Over the past 50 years, there has been a dramatic shift in funding retirement for the average American. Most people rely on savings and few have pensions available to them. One of the most common ways to save is through a retirement savings plan offered by your employer; the most common being the 401(k) plan. These plans are designed to incent you to save every year, often with contributions from your employer, with the goal of maintaining a comfortable lifestyle in retirement.
Understanding defined contribution plans
A 401(k) plan is one kind of defined contribution plan. In a defined contribution plan, the employer, employee, or both make regular contributions to the plan. The money is invested and taxes are deferred until withdrawal. The retirement benefit is the balance in the account. Other types of defined contribution plans include 403(b) plans, SEPs, and SIMPLE plans. In general, both employers and employees can contribute to these plans to a maximum of $66,000 (in addition to a “catch-up” contribution, if eligible). Certain plan designs, such as including a profit sharing feature, can help self-employed and small business owners build up their own retirement nest egg and provide options for the deferral of taxable income, as well as enhanced employee benefit packages.
“Defining” defined benefit plans
A defined benefit plan, as the name suggests, is designed to fund a certain level of retirement income at a future date. It is funded by annual contributions based on the individual’s age, income, length of time until retirement, and rate of return on the fund’s investments. The contribution amount is determined each year by actuarial calculations. For 2023, the funded benefit payable at retirement can be as much as $265,000, based on up to $300,000 of annual compensation. The plan is funded entirely by employer contributions, which are generally 100% tax deductible. For a business owner close to retirement age, the required contribution can be considerable, along with the tax deduction. Annual contributions are mandatory, and if the business has other employees, contributions have to be made for them, too. However, plans can be set up with eligibility requirements to exclude, for example, employees who work fewer than 1,000 hours in a year. A defined benefit plan is more costly than many retirement plans, but allows for greater contributions than most other plans.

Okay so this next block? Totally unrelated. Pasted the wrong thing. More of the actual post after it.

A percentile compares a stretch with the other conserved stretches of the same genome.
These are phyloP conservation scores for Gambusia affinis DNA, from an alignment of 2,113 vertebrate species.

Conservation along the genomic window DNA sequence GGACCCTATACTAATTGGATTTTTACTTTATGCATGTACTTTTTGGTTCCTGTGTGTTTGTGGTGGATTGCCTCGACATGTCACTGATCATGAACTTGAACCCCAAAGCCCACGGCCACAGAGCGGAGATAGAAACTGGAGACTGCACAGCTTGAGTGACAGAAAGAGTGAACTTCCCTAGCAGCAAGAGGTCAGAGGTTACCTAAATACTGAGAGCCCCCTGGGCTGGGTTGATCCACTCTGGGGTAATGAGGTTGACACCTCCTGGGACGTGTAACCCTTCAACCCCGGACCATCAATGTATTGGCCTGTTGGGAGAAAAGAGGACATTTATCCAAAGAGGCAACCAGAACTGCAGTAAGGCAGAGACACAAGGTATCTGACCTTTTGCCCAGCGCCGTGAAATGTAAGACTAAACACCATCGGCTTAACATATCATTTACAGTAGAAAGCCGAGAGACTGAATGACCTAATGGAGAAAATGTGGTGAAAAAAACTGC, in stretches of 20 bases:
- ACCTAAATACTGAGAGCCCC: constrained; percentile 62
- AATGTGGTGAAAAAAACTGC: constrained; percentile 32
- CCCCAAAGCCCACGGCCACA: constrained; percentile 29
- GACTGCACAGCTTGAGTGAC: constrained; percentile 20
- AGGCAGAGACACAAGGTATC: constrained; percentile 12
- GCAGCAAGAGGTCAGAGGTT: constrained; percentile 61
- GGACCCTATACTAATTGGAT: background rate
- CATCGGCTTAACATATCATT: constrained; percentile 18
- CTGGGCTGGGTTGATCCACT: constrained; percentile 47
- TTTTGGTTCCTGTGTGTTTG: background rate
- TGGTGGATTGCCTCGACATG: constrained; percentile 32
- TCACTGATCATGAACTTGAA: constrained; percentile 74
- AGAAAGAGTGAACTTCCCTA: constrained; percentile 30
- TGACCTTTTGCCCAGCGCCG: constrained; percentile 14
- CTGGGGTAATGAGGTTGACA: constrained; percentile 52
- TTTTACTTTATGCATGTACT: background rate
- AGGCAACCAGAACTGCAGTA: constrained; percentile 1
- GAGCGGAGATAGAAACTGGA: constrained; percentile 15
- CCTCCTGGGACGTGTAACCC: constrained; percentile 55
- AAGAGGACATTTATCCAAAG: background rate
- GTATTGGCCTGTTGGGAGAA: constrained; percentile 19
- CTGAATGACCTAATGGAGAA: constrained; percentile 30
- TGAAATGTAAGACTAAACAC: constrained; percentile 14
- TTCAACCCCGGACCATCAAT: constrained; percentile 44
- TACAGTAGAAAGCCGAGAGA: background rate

Data source: Home | Internal Revenue Service .
This article is for informational purposes only and is not intended as an offer or solicitation for the sale of any financial product or service or as a determination that any business/estate planning or investment strategy is suitable for a specific business or investor. This article is not designed or intended to provide financial, tax, legal, accounting, or other professional advice since such advice always requires consideration of individual circumstances. If professional advice is needed, the services of a professional advisor should be sought.
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